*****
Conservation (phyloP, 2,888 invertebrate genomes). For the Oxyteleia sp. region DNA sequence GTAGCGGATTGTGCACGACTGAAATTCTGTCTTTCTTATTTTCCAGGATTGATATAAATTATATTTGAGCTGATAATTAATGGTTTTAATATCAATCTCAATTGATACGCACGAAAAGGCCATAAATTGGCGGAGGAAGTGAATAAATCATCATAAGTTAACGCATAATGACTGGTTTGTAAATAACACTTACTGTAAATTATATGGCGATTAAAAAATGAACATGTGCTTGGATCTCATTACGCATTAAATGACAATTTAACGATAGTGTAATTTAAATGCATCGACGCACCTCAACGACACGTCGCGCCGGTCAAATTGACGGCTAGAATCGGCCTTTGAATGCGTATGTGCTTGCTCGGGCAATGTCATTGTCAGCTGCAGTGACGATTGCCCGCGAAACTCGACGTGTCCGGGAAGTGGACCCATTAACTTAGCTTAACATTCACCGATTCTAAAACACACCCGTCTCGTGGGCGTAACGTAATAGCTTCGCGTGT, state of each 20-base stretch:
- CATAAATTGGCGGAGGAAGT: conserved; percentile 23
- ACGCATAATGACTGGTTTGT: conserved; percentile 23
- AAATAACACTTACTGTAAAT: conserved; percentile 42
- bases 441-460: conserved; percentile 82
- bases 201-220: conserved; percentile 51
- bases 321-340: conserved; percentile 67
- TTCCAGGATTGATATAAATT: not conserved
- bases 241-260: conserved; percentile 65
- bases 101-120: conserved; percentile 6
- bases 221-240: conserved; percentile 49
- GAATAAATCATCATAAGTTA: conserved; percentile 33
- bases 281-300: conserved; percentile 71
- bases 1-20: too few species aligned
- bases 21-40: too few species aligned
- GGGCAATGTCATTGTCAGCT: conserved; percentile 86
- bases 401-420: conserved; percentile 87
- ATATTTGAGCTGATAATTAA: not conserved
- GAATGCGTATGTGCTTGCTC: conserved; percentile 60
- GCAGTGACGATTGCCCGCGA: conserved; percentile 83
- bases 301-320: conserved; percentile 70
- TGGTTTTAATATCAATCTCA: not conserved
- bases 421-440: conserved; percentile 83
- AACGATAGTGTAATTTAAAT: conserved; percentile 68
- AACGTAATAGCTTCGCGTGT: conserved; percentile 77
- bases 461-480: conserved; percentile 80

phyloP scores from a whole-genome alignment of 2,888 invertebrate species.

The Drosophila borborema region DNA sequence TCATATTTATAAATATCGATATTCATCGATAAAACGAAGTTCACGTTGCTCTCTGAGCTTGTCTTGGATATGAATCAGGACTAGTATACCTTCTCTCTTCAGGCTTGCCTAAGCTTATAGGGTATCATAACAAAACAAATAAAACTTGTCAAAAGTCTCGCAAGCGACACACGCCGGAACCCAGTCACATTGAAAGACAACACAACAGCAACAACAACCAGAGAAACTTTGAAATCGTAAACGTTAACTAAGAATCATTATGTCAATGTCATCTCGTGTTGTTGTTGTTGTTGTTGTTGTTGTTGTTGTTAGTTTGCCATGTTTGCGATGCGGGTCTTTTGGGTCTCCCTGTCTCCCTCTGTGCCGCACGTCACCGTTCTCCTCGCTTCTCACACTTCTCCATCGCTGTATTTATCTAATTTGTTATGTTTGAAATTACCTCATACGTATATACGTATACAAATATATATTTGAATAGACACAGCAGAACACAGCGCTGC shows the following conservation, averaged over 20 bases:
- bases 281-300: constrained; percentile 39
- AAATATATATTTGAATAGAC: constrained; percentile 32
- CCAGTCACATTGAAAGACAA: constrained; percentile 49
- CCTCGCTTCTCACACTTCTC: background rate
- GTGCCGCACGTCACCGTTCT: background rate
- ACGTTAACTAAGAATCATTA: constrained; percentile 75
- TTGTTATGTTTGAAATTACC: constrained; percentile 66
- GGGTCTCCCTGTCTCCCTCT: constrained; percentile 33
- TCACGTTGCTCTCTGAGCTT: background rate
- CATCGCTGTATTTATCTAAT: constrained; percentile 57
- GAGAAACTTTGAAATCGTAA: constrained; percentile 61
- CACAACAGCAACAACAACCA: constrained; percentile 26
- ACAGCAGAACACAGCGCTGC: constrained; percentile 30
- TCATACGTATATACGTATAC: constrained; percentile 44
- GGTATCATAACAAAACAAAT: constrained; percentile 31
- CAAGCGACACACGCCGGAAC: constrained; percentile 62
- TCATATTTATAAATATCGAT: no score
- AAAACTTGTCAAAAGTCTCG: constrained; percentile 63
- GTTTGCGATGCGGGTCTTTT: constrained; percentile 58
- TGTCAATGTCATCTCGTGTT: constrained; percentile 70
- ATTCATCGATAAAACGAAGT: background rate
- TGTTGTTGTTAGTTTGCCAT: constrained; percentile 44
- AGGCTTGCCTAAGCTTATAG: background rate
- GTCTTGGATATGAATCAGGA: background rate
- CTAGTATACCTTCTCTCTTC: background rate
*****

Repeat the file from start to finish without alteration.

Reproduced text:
Conservation (phyloP, 2,888 invertebrate genomes). For the Oxyteleia sp. region DNA sequence GTAGCGGATTGTGCACGACTGAAATTCTGTCTTTCTTATTTTCCAGGATTGATATAAATTATATTTGAGCTGATAATTAATGGTTTTAATATCAATCTCAATTGATACGCACGAAAAGGCCATAAATTGGCGGAGGAAGTGAATAAATCATCATAAGTTAACGCATAATGACTGGTTTGTAAATAACACTTACTGTAAATTATATGGCGATTAAAAAATGAACATGTGCTTGGATCTCATTACGCATTAAATGACAATTTAACGATAGTGTAATTTAAATGCATCGACGCACCTCAACGACACGTCGCGCCGGTCAAATTGACGGCTAGAATCGGCCTTTGAATGCGTATGTGCTTGCTCGGGCAATGTCATTGTCAGCTGCAGTGACGATTGCCCGCGAAACTCGACGTGTCCGGGAAGTGGACCCATTAACTTAGCTTAACATTCACCGATTCTAAAACACACCCGTCTCGTGGGCGTAACGTAATAGCTTCGCGTGT, state of each 20-base stretch:
- CATAAATTGGCGGAGGAAGT: conserved; percentile 23
- ACGCATAATGACTGGTTTGT: conserved; percentile 23
- AAATAACACTTACTGTAAAT: conserved; percentile 42
- bases 441-460: conserved; percentile 82
- bases 201-220: conserved; percentile 51
- bases 321-340: conserved; percentile 67
- TTCCAGGATTGATATAAATT: not conserved
- bases 241-260: conserved; percentile 65
- bases 101-120: conserved; percentile 6
- bases 221-240: conserved; percentile 49
- GAATAAATCATCATAAGTTA: conserved; percentile 33
- bases 281-300: conserved; percentile 71
- bases 1-20: too few species aligned
- bases 21-40: too few species aligned
- GGGCAATGTCATTGTCAGCT: conserved; percentile 86
- bases 401-420: conserved; percentile 87
- ATATTTGAGCTGATAATTAA: not conserved
- GAATGCGTATGTGCTTGCTC: conserved; percentile 60
- GCAGTGACGATTGCCCGCGA: conserved; percentile 83
- bases 301-320: conserved; percentile 70
- TGGTTTTAATATCAATCTCA: not conserved
- bases 421-440: conserved; percentile 83
- AACGATAGTGTAATTTAAAT: conserved; percentile 68
- AACGTAATAGCTTCGCGTGT: conserved; percentile 77
- bases 461-480: conserved; percentile 80

phyloP scores from a whole-genome alignment of 2,888 invertebrate species.

The Drosophila borborema region DNA sequence TCATATTTATAAATATCGATATTCATCGATAAAACGAAGTTCACGTTGCTCTCTGAGCTTGTCTTGGATATGAATCAGGACTAGTATACCTTCTCTCTTCAGGCTTGCCTAAGCTTATAGGGTATCATAACAAAACAAATAAAACTTGTCAAAAGTCTCGCAAGCGACACACGCCGGAACCCAGTCACATTGAAAGACAACACAACAGCAACAACAACCAGAGAAACTTTGAAATCGTAAACGTTAACTAAGAATCATTATGTCAATGTCATCTCGTGTTGTTGTTGTTGTTGTTGTTGTTGTTGTTGTTAGTTTGCCATGTTTGCGATGCGGGTCTTTTGGGTCTCCCTGTCTCCCTCTGTGCCGCACGTCACCGTTCTCCTCGCTTCTCACACTTCTCCATCGCTGTATTTATCTAATTTGTTATGTTTGAAATTACCTCATACGTATATACGTATACAAATATATATTTGAATAGACACAGCAGAACACAGCGCTGC shows the following conservation, averaged over 20 bases:
- bases 281-300: constrained; percentile 39
- AAATATATATTTGAATAGAC: constrained; percentile 32
- CCAGTCACATTGAAAGACAA: constrained; percentile 49
- CCTCGCTTCTCACACTTCTC: background rate
- GTGCCGCACGTCACCGTTCT: background rate
- ACGTTAACTAAGAATCATTA: constrained; percentile 75
- TTGTTATGTTTGAAATTACC: constrained; percentile 66
- GGGTCTCCCTGTCTCCCTCT: constrained; percentile 33
- TCACGTTGCTCTCTGAGCTT: background rate
- CATCGCTGTATTTATCTAAT: constrained; percentile 57
- GAGAAACTTTGAAATCGTAA: constrained; percentile 61
- CACAACAGCAACAACAACCA: constrained; percentile 26
- ACAGCAGAACACAGCGCTGC: constrained; percentile 30
- TCATACGTATATACGTATAC: constrained; percentile 44
- GGTATCATAACAAAACAAAT: constrained; percentile 31
- CAAGCGACACACGCCGGAAC: constrained; percentile 62
- TCATATTTATAAATATCGAT: no score
- AAAACTTGTCAAAAGTCTCG: constrained; percentile 63
- GTTTGCGATGCGGGTCTTTT: constrained; percentile 58
- TGTCAATGTCATCTCGTGTT: constrained; percentile 70
- ATTCATCGATAAAACGAAGT: background rate
- TGTTGTTGTTAGTTTGCCAT: constrained; percentile 44
- AGGCTTGCCTAAGCTTATAG: background rate
- GTCTTGGATATGAATCAGGA: background rate
- CTAGTATACCTTCTCTCTTC: background rate